I am very concerned about my single swan. He sadly paddles around Otter Pond all by himself. Aren’t swans supposed to mate for life?
I mean I am concerned about a lot of things: Is the calorie count for the frozen pizza for the whole thing or just one slice? Is this lack of intelligent and respectful discourse from the leader of the free world going to be the new norm? What is going to happen to Kate from “This is Us”? How can we help young girls know they are amazing and beautiful and strong? Is there anywhere open to eat dinner in the off season of the Hamptons on a Tuesday night? Can I use mint dental floss to tie a leg of lamb? Should I be concerned about side boob?
But when I look out my window each morning and each evening, and I see that single swan slowly gliding on that still water in silence, a bit of my heart breaks.
The reason swans are monogamous is not that they make a meaningful origami tinfoil wrap for restaurant leftovers. Apparently, by sticking together year after year and raising clutches of cygnets, they learn from their successes and failure over time to produce and protect the highest number of healthy offspring. This is better than Dr. Spock (the baby book author, not “Star Trek”). Also, there is teamwork where, unlike other waterfowl, the male helps incubate the eggs, allowing the female to feed (unless of course it is the dreaded Tuesday night) and gain back the weight she lost laying the eggs. The swan divorce rate is only about four percent and is usually a result of a bad breeding season or nest failure (soon to be a fixer-upper show on HGTV). It is only the Australian black swans that are regularly unfaithful, with one in seven eggs not belonging to her swan spouse. Do we learn nothing from the movies?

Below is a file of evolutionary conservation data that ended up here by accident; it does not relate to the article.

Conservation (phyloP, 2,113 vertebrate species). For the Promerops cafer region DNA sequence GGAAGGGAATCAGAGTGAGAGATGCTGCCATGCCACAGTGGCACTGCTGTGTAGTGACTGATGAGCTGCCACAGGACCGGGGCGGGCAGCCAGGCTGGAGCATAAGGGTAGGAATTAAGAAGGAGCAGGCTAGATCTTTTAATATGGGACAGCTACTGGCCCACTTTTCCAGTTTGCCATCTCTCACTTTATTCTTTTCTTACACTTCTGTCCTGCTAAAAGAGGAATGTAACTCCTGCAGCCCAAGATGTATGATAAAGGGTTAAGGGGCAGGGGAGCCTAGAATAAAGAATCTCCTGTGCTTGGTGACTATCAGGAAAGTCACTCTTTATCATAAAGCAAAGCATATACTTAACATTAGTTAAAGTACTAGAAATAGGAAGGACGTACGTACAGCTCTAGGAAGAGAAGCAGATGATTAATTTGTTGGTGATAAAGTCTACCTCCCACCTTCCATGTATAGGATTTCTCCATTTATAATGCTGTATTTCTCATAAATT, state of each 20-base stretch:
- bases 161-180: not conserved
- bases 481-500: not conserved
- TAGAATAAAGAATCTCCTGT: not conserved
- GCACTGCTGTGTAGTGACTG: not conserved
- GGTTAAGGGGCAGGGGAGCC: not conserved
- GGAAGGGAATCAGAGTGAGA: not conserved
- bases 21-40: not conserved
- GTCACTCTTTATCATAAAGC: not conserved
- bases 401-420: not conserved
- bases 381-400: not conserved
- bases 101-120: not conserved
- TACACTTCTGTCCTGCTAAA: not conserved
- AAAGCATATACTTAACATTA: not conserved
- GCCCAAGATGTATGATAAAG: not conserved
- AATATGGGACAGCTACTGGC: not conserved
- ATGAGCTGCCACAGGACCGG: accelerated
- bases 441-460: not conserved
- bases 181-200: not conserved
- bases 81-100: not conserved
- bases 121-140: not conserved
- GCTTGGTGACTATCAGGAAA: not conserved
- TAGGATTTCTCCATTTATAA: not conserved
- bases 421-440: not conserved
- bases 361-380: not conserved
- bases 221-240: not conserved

Swans are one of the few waterfowl to exhibit such monogamy. Male mallard ducks, on the other hand, are dicks. These ducks are a love ‘em and leave ‘em sort where the female is left to rear the ducklings alone.
So why, you might ask, am I assuming this emotionally evolved single swan is a male? After the death of a partner, most female swans will venture out to join a new flock, while males tend to remain in their breeding territory hoping to attract a passing female. Voila! Inspiration! I will bring my single swan to the American Hotel on a Friday night, flock full of birds of a feather, age-appropriate females.
I am also assuming that he is unhappy and hasn’t had any luck on Bumble, when maybe he’s thrilled to not have to pick up his molting feathers and can belch and scratch and watch ESPN with no nagging wife. Maybe find the swan version of a Barcalounger.
Still, I find myself wandering down to the edge of the water and looking at him longingly. Maybe in my own fantasy, Otter Pond is Swan Lake. He is the prince that is a swan by day and a man by night, and the spell can only be broken by a woman who will promise to love him forever. He may kiss me deeply and declare me his new mate for life. Or he may just hiss and reject my organic swan food and crap on my lawn.
Men. You never know.